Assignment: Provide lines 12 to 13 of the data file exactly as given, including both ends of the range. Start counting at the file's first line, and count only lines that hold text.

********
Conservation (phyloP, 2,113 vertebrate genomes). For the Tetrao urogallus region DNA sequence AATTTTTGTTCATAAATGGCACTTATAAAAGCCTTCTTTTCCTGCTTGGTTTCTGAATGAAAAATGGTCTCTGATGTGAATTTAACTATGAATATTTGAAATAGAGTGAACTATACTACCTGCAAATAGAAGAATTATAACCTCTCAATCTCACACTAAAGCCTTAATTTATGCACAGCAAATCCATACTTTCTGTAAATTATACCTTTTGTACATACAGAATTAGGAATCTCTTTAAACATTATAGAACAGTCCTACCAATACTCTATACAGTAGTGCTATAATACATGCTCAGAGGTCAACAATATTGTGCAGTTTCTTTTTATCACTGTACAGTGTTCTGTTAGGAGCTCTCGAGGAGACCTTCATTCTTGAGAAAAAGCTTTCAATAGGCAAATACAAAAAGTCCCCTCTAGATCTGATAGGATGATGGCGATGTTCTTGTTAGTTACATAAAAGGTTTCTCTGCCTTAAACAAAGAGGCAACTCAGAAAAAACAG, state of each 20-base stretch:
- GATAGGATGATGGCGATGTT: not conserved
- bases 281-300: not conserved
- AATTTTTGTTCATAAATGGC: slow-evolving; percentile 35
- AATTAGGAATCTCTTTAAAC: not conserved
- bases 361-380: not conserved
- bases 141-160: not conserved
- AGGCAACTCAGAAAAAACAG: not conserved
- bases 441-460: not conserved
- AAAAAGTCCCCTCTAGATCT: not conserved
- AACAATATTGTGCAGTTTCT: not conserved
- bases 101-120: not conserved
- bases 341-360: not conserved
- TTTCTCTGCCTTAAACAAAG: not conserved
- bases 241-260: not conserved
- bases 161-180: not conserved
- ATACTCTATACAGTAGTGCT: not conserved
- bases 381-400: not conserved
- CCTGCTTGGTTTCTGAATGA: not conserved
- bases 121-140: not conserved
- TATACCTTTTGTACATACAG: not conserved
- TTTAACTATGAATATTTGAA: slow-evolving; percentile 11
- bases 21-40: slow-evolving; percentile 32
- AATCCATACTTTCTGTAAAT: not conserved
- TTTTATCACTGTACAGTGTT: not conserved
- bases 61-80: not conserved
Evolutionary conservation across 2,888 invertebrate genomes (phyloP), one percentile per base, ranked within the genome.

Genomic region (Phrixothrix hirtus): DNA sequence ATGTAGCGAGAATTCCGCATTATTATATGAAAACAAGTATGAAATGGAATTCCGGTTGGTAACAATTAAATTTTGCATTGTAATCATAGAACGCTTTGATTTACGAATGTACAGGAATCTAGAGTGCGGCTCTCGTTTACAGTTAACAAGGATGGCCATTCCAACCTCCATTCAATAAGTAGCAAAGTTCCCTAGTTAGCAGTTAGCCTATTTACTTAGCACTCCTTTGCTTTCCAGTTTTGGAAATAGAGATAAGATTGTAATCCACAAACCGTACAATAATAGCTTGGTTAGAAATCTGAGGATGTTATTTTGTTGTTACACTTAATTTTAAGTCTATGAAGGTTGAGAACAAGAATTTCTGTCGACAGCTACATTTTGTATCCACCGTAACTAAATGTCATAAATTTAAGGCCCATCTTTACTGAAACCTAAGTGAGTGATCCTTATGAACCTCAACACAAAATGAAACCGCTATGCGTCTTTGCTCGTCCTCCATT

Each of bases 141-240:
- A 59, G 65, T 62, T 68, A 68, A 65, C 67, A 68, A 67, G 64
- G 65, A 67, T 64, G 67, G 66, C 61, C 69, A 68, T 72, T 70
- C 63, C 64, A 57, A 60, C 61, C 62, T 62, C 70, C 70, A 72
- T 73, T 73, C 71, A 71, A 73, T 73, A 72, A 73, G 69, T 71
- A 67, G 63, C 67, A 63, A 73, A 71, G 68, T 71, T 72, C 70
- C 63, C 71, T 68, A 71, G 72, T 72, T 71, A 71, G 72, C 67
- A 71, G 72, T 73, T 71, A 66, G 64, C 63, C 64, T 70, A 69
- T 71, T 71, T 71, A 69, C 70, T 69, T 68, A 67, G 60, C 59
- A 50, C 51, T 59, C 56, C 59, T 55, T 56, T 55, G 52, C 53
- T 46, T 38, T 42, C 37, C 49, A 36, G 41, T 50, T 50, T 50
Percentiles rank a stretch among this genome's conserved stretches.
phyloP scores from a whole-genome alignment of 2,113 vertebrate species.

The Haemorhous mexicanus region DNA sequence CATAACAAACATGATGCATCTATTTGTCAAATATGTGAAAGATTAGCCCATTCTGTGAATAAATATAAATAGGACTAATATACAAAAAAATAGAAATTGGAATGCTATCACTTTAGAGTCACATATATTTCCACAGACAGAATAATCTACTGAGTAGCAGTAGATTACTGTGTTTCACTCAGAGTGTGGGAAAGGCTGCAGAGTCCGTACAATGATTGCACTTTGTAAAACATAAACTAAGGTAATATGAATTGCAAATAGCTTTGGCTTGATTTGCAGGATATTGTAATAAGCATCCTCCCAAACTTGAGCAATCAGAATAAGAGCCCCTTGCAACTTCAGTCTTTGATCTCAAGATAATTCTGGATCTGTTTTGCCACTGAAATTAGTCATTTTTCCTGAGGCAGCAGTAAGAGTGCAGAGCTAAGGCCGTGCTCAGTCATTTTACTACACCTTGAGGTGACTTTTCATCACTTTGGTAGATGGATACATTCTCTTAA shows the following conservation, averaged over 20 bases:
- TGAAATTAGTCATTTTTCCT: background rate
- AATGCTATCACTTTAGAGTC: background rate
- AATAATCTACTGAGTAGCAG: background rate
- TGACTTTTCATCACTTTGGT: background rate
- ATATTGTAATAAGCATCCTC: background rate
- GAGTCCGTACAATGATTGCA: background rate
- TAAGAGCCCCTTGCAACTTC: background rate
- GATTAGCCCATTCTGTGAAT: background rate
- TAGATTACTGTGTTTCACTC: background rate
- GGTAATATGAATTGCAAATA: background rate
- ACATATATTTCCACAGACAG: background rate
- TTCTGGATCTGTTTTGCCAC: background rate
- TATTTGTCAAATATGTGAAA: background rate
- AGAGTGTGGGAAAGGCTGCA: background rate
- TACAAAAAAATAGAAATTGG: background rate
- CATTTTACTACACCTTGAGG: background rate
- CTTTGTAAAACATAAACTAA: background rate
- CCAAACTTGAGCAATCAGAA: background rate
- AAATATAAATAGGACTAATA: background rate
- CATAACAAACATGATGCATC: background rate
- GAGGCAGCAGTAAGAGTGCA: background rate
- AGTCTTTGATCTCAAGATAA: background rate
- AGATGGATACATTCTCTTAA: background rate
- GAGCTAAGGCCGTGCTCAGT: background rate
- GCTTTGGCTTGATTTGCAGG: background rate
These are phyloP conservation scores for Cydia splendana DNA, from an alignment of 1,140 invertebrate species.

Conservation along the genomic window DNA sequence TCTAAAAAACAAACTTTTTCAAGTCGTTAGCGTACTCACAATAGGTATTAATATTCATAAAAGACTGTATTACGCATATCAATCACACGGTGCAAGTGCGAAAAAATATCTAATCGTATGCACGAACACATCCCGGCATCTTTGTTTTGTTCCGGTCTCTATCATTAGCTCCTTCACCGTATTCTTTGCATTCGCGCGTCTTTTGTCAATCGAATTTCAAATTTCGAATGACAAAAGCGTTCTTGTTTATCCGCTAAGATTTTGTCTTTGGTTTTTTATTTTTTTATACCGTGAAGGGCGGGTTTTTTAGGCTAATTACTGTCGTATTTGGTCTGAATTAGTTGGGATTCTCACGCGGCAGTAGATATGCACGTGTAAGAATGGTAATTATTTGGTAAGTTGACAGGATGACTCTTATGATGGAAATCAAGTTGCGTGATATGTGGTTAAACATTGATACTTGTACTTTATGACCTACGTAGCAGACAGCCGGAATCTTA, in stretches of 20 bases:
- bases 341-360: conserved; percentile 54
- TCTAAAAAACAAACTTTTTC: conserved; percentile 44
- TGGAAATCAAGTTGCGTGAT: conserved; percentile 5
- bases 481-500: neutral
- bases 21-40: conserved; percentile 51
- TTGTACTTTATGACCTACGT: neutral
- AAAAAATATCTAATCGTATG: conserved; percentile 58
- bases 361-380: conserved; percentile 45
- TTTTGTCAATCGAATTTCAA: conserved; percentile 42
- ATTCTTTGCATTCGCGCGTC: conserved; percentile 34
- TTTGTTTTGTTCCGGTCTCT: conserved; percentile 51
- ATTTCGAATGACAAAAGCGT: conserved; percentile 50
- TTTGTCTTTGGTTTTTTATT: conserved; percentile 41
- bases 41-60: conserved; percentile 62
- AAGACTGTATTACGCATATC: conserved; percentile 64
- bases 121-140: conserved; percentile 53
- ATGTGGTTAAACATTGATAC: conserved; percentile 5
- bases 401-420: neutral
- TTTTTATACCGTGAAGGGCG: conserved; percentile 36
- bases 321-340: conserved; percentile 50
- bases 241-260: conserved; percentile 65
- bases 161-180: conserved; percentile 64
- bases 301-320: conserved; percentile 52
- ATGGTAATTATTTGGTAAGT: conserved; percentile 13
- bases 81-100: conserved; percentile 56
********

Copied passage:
- bases 101-120: not conserved
- bases 341-360: not conserved